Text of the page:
“My phone.”

I stifled a laugh while he spoke. “Dr. Winslow data.” The screen displayed my photo and a story. I read it while he ate pizza.

When I finished, I saw he had eaten half of the pizza I had made. “Enjoy that?”

“Yes, very much.”

I was still processing the information about me that I had just read, so I asked him about something he had said earlier. “Why did you say, ‘or so it was thought,’ when you mentioned that they were a scouting party?”

“Because they weren’t.” He finished his beer. “They were the last of their kind—a handful of warriors from a race defeated in battle in their solar system. What we did was hand them the keys to world dominance. The hybrids enslaved us, and they are building spaceships to take them back to their solar system and engage in war. They’re a merciless race, and we must stop them. A group of us decided to steal their time travel device and travel to this time.”

“To stop us before we’re successful.”


 “I saw you appear in the parking lot.”

“It took us a few tries to figure out what we were doing and exactly where we were.” He reached into the bag he carried, withdrawing a round device. “We do have a plan. This is a quantum bomb. It will destroy the lab and, unfortunately, the building. I need your help.”

My career was about to be blown up, and I had to decide if I believed this man. I did. 

“Let’s do this.”


To say that I was nervous was an understatement. I was petrified as I walked into the lab. I wasn’t expecting Dr. Rosenthal and another doctor on the project to be there. I fought to hide my emotions.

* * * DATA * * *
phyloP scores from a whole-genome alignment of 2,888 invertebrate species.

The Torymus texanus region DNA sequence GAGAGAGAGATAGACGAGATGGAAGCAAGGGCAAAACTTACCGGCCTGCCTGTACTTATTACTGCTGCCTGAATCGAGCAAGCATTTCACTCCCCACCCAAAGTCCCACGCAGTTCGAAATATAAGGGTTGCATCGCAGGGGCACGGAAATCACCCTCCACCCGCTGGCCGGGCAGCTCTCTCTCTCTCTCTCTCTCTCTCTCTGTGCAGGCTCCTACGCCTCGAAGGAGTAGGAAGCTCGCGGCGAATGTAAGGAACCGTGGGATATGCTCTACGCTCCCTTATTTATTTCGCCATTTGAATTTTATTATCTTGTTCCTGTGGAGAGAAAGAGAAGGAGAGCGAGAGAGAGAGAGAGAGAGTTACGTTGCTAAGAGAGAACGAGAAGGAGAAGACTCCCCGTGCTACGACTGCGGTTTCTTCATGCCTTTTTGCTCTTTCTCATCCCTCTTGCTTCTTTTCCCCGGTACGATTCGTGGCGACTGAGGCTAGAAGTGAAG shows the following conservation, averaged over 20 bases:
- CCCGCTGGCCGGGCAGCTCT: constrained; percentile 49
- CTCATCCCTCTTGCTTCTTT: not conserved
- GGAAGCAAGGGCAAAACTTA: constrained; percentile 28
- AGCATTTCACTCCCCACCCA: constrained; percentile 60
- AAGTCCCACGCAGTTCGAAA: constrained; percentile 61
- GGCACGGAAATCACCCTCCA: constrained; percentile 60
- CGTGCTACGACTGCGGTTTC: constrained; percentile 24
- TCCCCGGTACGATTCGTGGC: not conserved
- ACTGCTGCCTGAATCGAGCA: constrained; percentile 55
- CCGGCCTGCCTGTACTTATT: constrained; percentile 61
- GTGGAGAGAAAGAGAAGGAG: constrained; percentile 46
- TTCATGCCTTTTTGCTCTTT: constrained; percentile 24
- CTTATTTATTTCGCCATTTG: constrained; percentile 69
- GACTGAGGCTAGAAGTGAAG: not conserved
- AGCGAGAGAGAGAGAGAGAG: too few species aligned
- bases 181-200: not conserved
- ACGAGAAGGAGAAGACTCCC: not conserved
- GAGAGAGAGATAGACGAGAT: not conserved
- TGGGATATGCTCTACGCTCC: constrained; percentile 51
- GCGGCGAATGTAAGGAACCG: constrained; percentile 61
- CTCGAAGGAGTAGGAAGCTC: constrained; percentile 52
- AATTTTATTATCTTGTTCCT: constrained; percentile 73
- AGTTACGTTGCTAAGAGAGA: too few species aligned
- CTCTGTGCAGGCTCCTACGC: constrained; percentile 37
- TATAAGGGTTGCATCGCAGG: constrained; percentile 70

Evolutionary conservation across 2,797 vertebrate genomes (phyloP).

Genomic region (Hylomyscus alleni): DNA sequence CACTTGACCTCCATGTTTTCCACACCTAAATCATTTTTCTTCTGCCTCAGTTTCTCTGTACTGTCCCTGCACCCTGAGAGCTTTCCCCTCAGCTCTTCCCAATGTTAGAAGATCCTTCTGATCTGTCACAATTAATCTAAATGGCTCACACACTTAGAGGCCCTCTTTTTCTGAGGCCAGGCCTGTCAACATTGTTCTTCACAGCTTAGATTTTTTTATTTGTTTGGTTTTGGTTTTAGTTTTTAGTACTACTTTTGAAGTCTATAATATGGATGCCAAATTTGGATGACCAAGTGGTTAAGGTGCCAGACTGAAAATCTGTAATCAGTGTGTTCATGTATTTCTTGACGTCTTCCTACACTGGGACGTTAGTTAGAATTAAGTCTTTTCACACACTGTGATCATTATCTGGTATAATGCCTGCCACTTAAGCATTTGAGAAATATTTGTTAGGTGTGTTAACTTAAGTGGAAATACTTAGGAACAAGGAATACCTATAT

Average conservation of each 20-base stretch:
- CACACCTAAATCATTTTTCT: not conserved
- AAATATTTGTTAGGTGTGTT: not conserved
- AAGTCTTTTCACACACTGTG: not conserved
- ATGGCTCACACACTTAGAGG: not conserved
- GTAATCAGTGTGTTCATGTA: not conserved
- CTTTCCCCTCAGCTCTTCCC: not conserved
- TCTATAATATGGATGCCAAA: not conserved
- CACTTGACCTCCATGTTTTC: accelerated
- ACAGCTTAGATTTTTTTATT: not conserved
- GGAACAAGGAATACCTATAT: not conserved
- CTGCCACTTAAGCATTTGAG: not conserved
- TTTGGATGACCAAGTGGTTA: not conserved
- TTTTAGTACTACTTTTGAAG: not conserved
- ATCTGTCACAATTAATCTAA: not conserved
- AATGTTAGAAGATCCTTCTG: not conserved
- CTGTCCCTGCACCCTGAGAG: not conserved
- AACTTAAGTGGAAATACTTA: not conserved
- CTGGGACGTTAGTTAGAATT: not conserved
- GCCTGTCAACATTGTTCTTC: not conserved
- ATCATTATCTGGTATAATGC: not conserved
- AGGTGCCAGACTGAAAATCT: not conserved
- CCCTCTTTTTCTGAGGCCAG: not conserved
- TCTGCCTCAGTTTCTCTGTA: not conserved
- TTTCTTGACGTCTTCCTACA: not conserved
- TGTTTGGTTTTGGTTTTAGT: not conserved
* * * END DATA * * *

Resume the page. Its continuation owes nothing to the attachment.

“Ah, Dr. Winslow. We stopped by to tell you how pleased we are with your work. Impeccable technique. Because of your exemplary work, I would like to ask you to attend a meeting with my senior staff tomorrow. We want to expand your role on the team.”

He shook my hand and walked toward the door, his aide following. I hurried after them and caught the door before it clicked shut. I was glad I did as Rosenthal stopped his companion.

“Someone is on to us. We need someone with Winslow’s skills if we have to move this project to our funder’s country. Checked her out—no family, no boyfriend. We can disappear with her with no questions asked, if necessary. Tell our contact we need those trucks ready if we must move out in a hurry.

I closed the door, my heart thudding in my chest. Peter was right. We had to destroy this project.

We decided to explode the bomb at four in the morning. The cleaning crews were gone by then, so there would be a limited number of souls in the building. We agreed to plant the bomb after I placed a phone call to security to tell them to evacuate and get far clear of the building.

At the prescribed time, Peter popped into the lab. “You ready?”

“Yes. I have all the data logs I have done in my bag. I’m going to tell security I’m leaving because I have to meet Rosenthal at noon, and I want to get some sleep first. They should believe that. Then I’ll make the call. Meet you in the parking lot?”